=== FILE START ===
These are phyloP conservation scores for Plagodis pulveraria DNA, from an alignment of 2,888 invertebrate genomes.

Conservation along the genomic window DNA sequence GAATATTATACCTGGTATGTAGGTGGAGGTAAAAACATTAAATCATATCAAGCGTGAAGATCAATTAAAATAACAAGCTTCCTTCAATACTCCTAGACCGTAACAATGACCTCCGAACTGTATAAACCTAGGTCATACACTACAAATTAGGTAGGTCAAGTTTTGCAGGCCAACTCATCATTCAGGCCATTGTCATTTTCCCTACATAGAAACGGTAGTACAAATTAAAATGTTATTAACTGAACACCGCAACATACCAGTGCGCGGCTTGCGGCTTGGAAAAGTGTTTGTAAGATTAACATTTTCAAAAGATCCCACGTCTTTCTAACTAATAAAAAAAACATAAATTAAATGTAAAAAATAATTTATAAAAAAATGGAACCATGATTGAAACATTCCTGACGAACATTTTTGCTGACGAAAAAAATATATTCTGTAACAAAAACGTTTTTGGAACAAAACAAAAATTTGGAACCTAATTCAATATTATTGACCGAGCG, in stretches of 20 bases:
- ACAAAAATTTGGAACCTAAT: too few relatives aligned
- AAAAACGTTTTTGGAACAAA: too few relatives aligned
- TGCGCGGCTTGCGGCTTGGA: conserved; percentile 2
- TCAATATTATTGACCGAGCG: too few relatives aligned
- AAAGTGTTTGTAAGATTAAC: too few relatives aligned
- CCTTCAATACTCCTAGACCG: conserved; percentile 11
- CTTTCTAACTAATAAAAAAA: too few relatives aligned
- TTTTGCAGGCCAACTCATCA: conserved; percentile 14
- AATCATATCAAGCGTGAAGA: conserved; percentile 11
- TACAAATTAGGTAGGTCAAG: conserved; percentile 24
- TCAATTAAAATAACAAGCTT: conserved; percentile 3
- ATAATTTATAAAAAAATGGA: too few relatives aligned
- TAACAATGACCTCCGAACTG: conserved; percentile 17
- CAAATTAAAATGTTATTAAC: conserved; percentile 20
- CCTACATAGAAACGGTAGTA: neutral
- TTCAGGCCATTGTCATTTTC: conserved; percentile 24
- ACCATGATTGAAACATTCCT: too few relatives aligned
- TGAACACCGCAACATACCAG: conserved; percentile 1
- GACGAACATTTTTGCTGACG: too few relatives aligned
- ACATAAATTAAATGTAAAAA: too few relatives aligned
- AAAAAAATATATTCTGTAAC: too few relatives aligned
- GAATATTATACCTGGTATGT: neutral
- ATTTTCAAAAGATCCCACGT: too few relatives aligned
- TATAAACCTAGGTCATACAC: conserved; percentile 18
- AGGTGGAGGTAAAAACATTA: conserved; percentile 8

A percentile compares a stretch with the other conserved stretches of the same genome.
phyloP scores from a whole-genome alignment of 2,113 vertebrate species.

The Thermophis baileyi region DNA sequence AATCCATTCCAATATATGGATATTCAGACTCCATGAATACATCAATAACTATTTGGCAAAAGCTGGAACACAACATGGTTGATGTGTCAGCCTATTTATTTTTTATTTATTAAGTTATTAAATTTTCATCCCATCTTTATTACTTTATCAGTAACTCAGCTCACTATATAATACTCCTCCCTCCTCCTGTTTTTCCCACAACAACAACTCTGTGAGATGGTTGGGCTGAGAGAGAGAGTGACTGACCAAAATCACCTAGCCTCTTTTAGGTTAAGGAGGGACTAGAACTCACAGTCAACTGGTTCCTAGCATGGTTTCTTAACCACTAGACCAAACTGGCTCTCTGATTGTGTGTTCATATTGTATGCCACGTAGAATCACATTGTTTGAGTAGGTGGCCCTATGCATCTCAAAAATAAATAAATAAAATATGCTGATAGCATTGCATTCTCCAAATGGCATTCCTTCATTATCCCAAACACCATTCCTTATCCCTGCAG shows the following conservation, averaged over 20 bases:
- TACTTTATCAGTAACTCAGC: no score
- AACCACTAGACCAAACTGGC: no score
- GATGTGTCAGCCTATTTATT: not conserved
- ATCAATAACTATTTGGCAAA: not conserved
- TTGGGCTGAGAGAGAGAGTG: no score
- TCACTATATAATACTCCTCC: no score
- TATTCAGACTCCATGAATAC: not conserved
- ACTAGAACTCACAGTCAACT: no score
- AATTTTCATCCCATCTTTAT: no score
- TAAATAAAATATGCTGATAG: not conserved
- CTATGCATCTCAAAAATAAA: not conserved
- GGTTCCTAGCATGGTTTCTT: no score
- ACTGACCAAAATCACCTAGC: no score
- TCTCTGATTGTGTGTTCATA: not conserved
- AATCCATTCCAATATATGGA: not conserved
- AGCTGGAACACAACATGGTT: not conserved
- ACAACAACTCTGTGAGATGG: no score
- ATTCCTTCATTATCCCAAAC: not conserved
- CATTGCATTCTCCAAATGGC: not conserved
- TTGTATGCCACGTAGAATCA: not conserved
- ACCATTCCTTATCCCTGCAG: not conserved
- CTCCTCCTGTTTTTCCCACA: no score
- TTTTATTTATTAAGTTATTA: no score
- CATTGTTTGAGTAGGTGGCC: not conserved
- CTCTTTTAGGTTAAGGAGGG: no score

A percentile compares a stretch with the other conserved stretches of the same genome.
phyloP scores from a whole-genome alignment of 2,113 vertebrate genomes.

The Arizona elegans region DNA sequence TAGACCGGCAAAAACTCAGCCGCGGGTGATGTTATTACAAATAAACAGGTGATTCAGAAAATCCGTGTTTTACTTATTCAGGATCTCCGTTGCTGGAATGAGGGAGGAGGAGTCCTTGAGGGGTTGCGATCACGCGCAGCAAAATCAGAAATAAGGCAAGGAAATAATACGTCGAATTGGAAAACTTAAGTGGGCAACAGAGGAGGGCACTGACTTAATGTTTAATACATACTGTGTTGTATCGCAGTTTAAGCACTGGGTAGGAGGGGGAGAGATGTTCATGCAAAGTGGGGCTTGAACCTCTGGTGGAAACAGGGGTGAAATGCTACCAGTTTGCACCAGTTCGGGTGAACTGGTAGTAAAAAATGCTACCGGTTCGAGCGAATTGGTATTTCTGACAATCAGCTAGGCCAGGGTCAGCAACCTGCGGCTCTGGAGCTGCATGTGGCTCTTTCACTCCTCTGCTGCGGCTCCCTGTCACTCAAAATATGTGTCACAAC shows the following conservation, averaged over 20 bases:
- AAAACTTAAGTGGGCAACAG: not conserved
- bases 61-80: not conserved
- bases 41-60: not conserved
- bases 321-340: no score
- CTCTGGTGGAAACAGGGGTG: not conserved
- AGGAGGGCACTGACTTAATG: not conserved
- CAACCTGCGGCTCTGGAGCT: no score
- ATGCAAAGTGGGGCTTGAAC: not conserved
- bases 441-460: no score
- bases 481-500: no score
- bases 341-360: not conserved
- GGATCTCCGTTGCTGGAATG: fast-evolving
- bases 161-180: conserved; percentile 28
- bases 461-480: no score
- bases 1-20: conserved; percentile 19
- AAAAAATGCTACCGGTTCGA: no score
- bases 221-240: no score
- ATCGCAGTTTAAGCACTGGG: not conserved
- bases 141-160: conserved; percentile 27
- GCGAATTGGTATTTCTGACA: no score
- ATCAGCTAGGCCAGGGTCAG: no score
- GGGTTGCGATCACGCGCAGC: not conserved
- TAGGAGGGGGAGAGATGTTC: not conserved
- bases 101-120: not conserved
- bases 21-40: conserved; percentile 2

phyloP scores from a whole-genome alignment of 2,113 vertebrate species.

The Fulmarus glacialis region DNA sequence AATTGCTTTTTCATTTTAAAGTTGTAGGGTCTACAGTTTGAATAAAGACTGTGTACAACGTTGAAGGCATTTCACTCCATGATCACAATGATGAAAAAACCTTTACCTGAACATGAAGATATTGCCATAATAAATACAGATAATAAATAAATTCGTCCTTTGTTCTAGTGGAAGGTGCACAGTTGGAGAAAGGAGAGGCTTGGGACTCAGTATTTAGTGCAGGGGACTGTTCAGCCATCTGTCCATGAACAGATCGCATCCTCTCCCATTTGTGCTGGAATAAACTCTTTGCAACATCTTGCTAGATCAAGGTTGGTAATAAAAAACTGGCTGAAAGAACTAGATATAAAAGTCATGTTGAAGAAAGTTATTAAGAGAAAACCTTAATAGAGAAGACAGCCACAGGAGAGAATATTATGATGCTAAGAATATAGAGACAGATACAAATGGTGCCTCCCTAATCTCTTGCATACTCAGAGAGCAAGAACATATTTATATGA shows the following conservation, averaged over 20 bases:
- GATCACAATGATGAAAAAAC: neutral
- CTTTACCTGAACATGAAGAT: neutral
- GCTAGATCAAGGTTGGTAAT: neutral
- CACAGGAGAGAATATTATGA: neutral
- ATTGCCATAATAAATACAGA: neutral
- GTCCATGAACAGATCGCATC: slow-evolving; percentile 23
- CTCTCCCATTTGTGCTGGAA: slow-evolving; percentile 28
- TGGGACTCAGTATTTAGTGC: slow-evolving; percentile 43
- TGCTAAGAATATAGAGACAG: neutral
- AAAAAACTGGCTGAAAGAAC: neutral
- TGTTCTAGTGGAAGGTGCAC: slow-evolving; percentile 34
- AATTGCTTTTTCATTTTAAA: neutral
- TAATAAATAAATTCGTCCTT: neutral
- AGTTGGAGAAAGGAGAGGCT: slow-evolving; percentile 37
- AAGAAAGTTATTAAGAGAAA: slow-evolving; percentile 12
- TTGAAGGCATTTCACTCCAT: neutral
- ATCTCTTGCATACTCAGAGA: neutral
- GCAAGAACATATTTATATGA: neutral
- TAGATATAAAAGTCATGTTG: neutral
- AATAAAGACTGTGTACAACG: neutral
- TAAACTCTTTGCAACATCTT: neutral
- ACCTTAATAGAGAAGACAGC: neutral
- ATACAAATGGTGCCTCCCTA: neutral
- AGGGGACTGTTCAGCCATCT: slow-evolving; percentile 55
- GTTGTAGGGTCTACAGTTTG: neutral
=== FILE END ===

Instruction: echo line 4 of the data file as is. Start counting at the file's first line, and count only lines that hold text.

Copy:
- AAAAACGTTTTTGGAACAAA: too few relatives aligned